Students have been asked not to travel home every weekend, even when it is permitted under guidelines. The Minister for Higher Education, Simon Harris TD made the call following further restrictions.
Minister Harris recommended students instead decide where they will live for the duration of the increased restrictions and remain there “as much as possible”. The Minister elaborated that some students may be happier in their rented accommodation where internet access and friends are more available, but others may prefer to stay at home.
This recommendation follows a previous suggestion from Professor Pól Ó Dochartaigh, Chairman of the CAO Board and Deputy President of NUI Galway, in early September. Professor Ó Dochartaigh also urged students not to travel throughout the academic year in order to minimize the spread of Covid-19. Speaking on RTÉ's Today with Claire Byrne he recognised it’s a “tough ask” to spend the majority of the academic year in rented accommodation but asked where “anybody [that] can reasonably do that and can cope with that… should seriously consider it”.
Recognising that this could cause significant problems for students who work part-time jobs at home, Professor Ó Dochartaigh outlined how he didn’t want people to lose out on income but urged students to limit their travelling.
Lorna Fitzpatrick, President of the Union of Students in Ireland (USI) rejected the call at the time. Fitzpatrick said it would be unfair to ask students to refrain from visiting their homes at weekends, many of those who rent do travel home therefore it would affect a large number of students.
Fitzpatrick further outlined that if it was Government-mandated, students would follow the advice. However as stated as it was not, and it was too much to ask of students. She emphasised that many students who of those who do travel home do so as they have jobs in their community. Fitzpatrick described Professor Ó Dochartaigh’s recommendation as “an additional burden to be placed on students”.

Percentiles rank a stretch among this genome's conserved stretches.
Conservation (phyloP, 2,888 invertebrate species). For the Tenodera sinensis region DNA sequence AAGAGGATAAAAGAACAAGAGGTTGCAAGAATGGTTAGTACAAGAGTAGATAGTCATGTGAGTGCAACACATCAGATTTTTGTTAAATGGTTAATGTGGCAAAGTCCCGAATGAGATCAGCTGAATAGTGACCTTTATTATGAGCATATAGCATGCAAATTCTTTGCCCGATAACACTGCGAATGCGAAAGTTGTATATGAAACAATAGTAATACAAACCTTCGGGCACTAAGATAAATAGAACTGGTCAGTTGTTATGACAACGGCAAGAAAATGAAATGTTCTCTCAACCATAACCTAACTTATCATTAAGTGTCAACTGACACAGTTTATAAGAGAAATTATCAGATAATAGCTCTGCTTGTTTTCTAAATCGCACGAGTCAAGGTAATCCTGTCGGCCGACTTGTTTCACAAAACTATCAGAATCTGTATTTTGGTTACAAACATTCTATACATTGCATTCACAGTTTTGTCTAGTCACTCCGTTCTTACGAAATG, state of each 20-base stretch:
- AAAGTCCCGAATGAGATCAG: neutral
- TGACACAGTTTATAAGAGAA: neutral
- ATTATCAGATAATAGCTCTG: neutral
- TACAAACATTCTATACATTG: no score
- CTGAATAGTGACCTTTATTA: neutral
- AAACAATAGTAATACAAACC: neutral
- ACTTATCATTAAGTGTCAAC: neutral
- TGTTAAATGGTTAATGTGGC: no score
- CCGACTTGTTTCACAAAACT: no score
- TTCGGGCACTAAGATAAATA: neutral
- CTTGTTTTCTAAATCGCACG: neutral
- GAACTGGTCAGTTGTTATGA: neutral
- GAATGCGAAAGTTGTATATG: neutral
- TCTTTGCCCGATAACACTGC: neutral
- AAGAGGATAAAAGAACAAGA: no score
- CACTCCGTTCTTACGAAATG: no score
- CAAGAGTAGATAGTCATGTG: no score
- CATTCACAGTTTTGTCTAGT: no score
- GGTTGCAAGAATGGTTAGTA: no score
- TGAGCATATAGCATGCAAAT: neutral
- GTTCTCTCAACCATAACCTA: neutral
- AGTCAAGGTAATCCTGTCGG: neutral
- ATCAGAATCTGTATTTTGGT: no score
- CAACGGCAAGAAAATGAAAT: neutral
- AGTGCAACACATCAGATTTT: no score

The advice not to travel home at weekends will come as a blow to many students, especially those who are already dismayed at being confined to a lease for rented accommodation for a trimester that is now online.
"Loneliness and isolation on campus is appearing as a big issue for students staying on campus residences, particularly international students. Students are doing their best to limit their contacts but it's a very difficult situation to manage. We're grateful for the work of the RAs in particular who have been checking in on students while visitors to Residences are restricted” said Ruairí Power, UCDSU Welfare Officer .
“We have been inundated with emails from students who are trying to work out whether or not to cancel their room booking. While the flexibility in the cancellation policy is very welcome for students, it's frustrating that a lot of international students took up accommodation under the premise of a lot more time on campus in lectures delivered in person as a result of the predicted figures released by the University. This highlights the urgent need for clarity on how lectures will be delivered in trimester 2 so students can make an informed decision going forward".